My students are learning things. Aren’t they?
Early in 2021 I held a Masterclass called ‘The Top Three Mistakes Foundation Teachers Make in Reading Instruction – and How to Avoid Them’. This week’s post revisits mistake number 2
Assuming that because you have taught something, students have learned it.
Every single one of us has made this assumption at one point or another only to realise later that we were so wrong!
The first thing to consider are three little words -
Essentially, students need to do something with and think about the things they are learning.
This all starts with making sure that students are ready to learn. It is critical to build the field in concepts, vocabulary, learning behaviours and wellbeing to ensure that all students can even get foot in the door of learning. We might be doing this in vocabulary, but what about in learning behaviours? How are we setting our students who need extra support up for success?
We are usually pretty good at modelling and deconstructing concepts and skills (after all, teachers are top talkers!) but what does it look like to run a full-participation joint construction? I can tell that what it doesn’t look like. The teacher and 3 students working on something while the rest of the class sits on the mat looking in the general direction of the board. Full participation means that every student is paying attention, is engaged, is practising and then having the chance to apply learning. Stanislas Dehaene calls these the Three Pillars of Learning. I have written more about this here. Instead of the traditional model of joint construction, you can do the following things to engage students:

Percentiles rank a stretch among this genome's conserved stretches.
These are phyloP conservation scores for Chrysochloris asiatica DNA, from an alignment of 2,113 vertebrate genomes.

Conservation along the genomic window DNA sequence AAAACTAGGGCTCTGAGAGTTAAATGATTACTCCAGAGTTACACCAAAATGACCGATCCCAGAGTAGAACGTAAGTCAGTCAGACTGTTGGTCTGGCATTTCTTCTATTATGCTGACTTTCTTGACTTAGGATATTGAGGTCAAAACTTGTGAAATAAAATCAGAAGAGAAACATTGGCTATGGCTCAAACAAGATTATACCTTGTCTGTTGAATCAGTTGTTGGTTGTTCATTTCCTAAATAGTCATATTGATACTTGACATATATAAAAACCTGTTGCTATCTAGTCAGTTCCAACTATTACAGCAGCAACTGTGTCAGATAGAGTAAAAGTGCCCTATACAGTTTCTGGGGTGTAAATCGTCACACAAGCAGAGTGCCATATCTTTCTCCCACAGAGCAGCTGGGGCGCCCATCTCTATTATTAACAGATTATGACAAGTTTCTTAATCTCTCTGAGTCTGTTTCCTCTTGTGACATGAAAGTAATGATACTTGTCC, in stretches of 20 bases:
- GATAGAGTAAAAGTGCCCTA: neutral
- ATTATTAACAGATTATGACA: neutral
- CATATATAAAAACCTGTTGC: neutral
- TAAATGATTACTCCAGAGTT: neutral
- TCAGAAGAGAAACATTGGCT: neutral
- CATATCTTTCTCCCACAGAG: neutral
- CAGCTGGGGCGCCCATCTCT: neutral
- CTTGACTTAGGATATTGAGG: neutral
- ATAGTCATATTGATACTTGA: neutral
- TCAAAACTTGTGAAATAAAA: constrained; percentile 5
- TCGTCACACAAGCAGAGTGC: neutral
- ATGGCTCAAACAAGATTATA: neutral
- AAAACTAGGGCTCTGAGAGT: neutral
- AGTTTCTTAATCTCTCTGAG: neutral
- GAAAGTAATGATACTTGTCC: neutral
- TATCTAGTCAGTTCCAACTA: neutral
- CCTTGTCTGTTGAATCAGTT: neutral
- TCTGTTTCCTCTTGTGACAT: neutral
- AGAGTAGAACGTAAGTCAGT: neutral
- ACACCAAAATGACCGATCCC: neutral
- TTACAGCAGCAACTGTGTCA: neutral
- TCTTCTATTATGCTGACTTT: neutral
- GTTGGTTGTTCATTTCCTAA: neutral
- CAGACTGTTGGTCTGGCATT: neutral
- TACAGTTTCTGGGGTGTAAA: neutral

- Partner Talk in response to a question you ask
- Checking for understanding throughout the lesson using thumbs up / thumbs down or white boards
- Having students answer questions ‘as one voice’. You ask the question, have the students whisper the answer into their hand and then provide the answer as a group in response to a signal. E.g., you might click your fingers.
Spaced practice and retrieval practice are two evidence informed methods of ensuring that students have the chance to consolidate learning. In phonics (and many other areas of learning), this is really easy to do. Simply include it in your teaching every single day. Making practise /review as part of your regular, daily instructional routines means that you don’t ever have to find that ‘extra’ time again. This regular practice enables students to build skills to mastery and have the chance to learn them to automaticity – a critical factor in building more sophisticated reading and spelling capacity.
When it comes to decoding, the more you do it, the better you get. It isn’t enough just to flash phonics cards at the students (regardless of age) and think this will get the job done. Students must have the opportunity to apply what they are learning (both phonics and phonemic skills) in blending and segmenting tasks. This is as much a part of your review work as it is your initial decoding instruction.
Keeping these three simple words in mind as you plan your instruction will mean that students are able to retain knowledge and skills and become more independent in their learning. Something we are all aiming for, I’m sure.
All of the ideas discussed here, are covered in more detail in the video clip below.
If you would like to download the Phonics Review PowerPoint I have shown, enter your details below.